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Butterflies Do Not Live Here and On Shoes, Braid and Dummy

Jana Rogoff

Abstract


In 1958 and 1961, two documentaries on the Holocaust were released in Czechoslovakia: Motýli tady nežijí / Butterflies Do Not Live Here by Miro Bernat and O botičkách, copánku a dudlíku / On Shoes, Braid and Dummy by Drahoslav Holub. Both of these films employed drawings and paintings made by Jewish children imprisoned in Theresienstadt between 1941 and 1945. Apart from using the same material, the films share similarities in style as both directors worked in the tradition stemming from the interwar avant-garde practices of cinematic montage and experimented with elements of animation. However, within these similar coordinates, each chose a different approach to the material. Reception of the films was also starkly different. The former received a good deal of international attention and praise, the latter was barely noticed. From today’s perspective, they are comparably forgotten. Film-historical analysis of the works has been missing in the Theresienstadt film studies context as well as in studies of documentary film on Holocaust. This article seeks to redeem that gap by examining the history of the films’ production as well as the history of their reception by the public, press and official cultural establishment. At the same time, it explores the films’ cultural-political significance in the context of late 1950s and early 1960s Czechoslovakia and considers the factors that lead to the contrasting histories of reception. The analysis is based on original research at the Archives of the Jewish Museum in Prague, on contemporary press critic and oral history sources including two interviews with the survivors who participated on making of the films, Helga Hošková-Weissová and Anna Hyndráková, conducted by the author throughout 2019.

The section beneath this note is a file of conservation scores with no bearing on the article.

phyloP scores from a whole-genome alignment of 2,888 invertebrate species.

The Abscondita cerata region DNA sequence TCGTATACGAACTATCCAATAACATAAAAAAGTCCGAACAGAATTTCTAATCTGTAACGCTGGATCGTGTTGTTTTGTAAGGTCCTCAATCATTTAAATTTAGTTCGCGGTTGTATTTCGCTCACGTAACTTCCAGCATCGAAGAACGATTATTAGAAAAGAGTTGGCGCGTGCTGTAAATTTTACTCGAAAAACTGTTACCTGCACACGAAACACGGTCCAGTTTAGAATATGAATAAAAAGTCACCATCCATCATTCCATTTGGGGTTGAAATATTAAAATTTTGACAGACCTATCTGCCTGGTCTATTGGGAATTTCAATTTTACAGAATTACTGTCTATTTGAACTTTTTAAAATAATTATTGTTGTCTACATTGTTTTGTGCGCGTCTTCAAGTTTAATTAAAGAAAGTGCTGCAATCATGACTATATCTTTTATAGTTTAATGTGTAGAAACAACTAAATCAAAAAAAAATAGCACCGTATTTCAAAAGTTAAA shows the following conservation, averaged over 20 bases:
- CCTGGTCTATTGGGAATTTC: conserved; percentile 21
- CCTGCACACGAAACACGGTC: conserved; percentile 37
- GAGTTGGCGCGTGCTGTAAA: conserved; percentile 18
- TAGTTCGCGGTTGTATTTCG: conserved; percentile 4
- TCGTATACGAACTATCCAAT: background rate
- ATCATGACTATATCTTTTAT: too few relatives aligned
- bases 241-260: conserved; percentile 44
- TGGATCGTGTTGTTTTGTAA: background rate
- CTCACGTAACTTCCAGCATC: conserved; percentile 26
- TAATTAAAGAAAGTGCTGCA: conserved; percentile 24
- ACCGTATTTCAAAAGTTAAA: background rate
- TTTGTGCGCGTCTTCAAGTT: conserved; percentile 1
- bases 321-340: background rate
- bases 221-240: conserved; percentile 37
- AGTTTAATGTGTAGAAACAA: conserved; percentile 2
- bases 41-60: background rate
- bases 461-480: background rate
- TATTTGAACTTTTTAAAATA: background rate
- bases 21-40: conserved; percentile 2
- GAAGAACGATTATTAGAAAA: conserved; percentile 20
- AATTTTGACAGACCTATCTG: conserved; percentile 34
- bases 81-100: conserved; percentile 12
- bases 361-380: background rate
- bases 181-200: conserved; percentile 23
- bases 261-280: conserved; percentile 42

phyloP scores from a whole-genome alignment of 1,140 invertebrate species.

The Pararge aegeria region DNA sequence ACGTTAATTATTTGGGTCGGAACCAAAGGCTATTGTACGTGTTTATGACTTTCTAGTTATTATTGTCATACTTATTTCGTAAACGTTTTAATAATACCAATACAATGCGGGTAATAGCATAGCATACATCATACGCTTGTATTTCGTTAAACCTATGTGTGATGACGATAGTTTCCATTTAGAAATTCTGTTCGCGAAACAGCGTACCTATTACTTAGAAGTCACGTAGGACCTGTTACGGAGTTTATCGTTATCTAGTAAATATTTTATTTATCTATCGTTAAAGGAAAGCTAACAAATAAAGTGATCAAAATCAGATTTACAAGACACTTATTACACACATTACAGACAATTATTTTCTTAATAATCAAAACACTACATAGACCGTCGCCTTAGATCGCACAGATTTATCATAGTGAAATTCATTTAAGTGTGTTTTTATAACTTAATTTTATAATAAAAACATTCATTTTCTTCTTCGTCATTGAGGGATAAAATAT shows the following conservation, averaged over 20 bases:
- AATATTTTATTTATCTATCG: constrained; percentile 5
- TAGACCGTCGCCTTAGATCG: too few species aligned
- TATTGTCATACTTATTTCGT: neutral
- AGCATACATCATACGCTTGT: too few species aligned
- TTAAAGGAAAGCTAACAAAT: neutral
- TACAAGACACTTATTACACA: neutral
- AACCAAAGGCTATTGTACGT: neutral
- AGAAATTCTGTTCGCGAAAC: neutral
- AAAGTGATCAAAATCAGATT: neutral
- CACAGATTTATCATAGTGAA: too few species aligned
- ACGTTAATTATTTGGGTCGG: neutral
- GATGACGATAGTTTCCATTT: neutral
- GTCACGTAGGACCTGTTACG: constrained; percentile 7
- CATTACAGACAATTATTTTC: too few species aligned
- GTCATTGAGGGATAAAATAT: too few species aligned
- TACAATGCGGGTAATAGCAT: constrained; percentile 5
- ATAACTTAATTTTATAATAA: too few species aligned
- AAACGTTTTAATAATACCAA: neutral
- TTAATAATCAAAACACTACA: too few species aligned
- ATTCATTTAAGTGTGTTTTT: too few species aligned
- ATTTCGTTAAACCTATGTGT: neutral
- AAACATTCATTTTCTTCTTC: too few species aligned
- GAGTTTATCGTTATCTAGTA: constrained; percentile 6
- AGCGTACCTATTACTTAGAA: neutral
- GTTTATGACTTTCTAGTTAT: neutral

Keywords


Miro Bernat; Jiří Weil; Hana Volavková; Drahoslav Holub; Karel Reiner; William Bukový; Theresienstadt; ghetto; children’s drawings; Czechoslovakia; Holocaust; documentary film; compilation film; animation; reception history.

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DOI: http://dx.doi.org/10.17892/app.2019.0009.180



Apparatus. ISSN 2365-7758